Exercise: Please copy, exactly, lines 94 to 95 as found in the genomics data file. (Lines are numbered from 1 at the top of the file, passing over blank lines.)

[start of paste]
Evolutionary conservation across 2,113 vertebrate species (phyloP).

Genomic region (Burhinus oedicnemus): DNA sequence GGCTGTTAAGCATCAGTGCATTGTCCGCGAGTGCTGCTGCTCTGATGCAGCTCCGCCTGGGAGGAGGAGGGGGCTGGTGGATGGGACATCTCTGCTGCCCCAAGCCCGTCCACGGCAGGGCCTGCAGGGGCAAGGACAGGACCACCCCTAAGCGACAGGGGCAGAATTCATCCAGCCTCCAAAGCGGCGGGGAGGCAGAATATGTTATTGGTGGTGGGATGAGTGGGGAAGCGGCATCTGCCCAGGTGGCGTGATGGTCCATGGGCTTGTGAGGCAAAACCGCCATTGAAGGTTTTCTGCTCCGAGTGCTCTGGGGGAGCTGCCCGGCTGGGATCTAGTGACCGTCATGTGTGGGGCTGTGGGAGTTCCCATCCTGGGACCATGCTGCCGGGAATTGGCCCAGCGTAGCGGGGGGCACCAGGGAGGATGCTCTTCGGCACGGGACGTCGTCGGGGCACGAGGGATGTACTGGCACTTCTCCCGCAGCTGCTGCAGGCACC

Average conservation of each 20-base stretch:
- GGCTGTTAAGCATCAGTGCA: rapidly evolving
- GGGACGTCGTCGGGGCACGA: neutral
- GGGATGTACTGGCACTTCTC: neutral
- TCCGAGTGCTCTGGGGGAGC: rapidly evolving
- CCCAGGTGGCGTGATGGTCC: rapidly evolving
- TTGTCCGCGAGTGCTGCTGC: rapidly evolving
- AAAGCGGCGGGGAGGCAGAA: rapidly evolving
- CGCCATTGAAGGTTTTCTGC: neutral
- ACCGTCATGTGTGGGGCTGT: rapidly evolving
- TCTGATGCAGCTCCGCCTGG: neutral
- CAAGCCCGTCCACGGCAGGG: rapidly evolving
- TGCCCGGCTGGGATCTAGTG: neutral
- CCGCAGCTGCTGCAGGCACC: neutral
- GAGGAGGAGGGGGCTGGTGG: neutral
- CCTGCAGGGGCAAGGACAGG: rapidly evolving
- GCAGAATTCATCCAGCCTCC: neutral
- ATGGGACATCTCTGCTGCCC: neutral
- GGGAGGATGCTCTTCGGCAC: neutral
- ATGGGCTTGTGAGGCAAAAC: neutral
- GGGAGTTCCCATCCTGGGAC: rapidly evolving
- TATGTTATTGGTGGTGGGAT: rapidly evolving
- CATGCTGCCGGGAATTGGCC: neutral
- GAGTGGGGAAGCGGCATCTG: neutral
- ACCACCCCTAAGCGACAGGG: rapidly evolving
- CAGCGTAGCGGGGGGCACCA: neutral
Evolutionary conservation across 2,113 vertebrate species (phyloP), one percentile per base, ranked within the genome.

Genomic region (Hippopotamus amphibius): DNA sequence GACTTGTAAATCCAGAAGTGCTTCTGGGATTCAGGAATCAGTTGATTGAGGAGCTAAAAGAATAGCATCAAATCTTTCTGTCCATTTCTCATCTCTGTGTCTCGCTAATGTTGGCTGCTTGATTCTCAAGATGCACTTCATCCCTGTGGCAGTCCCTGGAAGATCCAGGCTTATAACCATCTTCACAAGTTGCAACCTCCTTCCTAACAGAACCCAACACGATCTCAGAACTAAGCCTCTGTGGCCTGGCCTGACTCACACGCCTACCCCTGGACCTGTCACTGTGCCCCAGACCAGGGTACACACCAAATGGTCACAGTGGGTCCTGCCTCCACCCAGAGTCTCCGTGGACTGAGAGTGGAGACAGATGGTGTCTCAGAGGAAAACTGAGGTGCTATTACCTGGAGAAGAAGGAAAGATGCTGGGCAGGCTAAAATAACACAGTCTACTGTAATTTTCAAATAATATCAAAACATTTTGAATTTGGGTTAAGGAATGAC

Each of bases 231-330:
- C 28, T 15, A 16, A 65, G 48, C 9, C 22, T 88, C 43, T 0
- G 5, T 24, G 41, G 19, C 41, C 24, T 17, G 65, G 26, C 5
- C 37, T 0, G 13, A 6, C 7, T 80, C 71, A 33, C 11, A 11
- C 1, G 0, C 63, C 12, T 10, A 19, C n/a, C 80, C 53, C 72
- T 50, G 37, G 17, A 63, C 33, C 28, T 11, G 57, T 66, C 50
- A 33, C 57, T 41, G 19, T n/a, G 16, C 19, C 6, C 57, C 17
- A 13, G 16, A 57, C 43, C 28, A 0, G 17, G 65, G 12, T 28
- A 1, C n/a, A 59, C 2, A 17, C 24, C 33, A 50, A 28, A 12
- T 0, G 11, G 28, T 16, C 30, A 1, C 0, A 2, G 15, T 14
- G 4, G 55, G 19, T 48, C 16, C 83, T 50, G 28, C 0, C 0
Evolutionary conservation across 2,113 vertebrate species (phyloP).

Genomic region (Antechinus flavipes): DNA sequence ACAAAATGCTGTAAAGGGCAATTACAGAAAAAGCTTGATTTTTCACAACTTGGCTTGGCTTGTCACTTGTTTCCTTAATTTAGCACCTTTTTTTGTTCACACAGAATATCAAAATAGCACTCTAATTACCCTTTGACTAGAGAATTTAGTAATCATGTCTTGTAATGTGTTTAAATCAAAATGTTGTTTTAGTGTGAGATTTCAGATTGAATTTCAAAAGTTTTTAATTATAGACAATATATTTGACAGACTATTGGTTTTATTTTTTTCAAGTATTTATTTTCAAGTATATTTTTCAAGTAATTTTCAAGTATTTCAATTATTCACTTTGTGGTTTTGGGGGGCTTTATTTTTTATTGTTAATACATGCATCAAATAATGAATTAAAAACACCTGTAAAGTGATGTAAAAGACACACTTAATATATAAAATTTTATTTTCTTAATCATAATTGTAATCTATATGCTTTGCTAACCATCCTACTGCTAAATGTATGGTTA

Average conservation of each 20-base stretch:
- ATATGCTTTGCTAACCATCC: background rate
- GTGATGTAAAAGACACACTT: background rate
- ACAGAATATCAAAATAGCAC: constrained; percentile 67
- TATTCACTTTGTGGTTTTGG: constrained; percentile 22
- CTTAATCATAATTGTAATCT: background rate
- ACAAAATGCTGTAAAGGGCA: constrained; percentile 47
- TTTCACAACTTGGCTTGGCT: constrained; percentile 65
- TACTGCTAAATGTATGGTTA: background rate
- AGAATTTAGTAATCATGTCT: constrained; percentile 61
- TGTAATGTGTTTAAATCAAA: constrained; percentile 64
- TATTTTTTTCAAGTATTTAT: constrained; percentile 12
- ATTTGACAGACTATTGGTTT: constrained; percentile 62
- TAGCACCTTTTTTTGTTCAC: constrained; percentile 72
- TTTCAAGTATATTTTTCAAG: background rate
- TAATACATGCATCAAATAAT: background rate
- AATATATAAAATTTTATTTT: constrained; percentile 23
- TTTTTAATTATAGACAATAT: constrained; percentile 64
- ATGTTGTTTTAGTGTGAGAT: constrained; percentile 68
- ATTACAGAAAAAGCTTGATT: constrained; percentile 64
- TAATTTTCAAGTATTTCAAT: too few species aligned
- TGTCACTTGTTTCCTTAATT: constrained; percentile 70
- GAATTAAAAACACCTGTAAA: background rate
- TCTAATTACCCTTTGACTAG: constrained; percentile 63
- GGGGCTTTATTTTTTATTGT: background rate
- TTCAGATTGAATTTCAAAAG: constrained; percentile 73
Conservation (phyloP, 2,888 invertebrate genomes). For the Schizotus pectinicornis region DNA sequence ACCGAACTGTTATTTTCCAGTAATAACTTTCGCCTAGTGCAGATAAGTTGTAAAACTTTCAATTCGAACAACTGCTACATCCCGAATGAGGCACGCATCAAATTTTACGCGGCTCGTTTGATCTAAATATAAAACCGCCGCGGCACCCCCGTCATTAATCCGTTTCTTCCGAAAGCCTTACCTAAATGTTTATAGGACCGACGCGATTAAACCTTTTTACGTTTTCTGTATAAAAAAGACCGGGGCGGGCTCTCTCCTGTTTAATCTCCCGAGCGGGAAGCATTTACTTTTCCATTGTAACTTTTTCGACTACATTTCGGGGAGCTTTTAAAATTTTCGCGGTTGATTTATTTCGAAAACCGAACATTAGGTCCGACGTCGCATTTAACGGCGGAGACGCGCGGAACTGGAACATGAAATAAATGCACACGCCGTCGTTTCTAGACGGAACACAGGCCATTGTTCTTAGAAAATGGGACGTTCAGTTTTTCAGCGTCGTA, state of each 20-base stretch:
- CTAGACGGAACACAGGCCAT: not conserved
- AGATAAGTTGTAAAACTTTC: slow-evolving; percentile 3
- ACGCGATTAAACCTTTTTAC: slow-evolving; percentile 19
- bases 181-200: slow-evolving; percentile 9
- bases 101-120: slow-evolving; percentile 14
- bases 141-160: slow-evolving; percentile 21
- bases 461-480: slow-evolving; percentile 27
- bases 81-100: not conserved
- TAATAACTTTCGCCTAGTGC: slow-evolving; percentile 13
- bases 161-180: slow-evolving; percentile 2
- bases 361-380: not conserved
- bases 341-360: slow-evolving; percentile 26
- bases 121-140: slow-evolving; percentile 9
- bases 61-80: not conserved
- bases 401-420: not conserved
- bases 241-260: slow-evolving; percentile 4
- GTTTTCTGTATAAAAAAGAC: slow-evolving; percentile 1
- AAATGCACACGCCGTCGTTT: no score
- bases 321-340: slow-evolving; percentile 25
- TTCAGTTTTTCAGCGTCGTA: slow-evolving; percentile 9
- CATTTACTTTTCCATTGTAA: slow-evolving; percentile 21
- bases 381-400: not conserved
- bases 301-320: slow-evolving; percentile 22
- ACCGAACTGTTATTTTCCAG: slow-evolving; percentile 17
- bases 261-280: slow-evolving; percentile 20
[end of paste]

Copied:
- ACCGAACTGTTATTTTCCAG: slow-evolving; percentile 17
- bases 261-280: slow-evolving; percentile 20